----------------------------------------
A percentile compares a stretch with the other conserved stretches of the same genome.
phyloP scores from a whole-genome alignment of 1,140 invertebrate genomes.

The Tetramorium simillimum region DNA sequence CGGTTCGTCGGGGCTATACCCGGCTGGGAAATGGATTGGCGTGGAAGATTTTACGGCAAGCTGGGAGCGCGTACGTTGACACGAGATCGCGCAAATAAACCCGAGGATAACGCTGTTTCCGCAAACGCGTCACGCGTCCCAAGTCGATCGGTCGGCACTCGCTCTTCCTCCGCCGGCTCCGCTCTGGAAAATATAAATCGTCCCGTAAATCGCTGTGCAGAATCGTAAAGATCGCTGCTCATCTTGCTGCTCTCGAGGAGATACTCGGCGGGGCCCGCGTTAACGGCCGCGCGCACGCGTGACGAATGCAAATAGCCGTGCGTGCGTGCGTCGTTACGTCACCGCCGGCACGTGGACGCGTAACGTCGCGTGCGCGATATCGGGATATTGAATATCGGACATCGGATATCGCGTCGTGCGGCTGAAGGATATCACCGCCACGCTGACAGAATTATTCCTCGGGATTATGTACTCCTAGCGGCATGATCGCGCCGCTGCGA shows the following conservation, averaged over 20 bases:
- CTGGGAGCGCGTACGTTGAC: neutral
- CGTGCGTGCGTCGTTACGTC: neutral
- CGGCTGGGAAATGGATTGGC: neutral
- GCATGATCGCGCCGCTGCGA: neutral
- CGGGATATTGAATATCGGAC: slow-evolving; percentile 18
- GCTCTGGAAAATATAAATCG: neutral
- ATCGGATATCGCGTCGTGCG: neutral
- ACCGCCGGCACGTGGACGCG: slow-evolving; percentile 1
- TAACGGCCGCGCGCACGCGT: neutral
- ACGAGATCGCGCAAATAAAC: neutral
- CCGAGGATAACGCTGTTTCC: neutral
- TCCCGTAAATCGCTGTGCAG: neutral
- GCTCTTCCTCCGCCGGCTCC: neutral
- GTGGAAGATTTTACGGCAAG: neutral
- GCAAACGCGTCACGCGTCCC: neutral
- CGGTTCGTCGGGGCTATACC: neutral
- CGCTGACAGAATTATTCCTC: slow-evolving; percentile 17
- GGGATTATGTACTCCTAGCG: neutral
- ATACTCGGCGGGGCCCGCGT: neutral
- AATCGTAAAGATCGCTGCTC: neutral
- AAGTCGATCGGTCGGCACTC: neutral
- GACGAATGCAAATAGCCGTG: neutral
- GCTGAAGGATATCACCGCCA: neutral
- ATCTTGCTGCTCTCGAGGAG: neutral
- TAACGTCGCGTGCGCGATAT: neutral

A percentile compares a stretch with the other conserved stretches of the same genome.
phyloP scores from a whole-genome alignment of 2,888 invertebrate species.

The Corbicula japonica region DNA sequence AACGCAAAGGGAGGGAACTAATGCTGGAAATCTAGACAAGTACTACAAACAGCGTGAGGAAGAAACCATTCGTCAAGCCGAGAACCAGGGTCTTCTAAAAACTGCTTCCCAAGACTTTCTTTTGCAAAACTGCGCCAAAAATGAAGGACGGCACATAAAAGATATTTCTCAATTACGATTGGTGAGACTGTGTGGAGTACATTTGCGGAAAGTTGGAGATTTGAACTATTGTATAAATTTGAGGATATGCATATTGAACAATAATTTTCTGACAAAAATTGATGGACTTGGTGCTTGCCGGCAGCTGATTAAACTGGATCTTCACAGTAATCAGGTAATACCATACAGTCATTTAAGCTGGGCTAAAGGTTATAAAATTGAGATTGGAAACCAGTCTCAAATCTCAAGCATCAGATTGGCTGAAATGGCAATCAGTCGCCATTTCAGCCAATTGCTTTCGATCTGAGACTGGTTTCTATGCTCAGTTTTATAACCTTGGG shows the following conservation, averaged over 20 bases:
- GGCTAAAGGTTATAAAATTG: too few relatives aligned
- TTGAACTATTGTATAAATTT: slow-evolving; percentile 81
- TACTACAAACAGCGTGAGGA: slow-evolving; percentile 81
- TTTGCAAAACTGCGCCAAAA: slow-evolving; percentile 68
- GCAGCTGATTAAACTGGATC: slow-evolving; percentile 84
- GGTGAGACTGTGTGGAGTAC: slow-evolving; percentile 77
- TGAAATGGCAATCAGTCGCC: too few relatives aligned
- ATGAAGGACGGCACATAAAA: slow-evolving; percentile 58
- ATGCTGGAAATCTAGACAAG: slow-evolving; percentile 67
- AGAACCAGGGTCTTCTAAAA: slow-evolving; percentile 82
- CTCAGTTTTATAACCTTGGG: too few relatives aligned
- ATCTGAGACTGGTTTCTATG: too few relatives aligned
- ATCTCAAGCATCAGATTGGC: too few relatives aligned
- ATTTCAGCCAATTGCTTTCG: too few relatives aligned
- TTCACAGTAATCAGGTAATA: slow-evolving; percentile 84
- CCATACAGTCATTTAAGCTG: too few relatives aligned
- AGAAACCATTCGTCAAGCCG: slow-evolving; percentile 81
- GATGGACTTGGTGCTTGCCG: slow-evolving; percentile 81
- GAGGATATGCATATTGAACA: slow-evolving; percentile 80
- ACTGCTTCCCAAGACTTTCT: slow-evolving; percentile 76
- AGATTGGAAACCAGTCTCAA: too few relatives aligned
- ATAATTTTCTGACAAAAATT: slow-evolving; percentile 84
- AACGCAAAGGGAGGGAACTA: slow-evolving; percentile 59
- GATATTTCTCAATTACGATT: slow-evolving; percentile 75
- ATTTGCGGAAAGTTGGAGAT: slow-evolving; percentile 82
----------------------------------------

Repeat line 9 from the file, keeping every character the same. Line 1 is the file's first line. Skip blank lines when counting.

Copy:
- GCTCTGGAAAATATAAATCG: neutral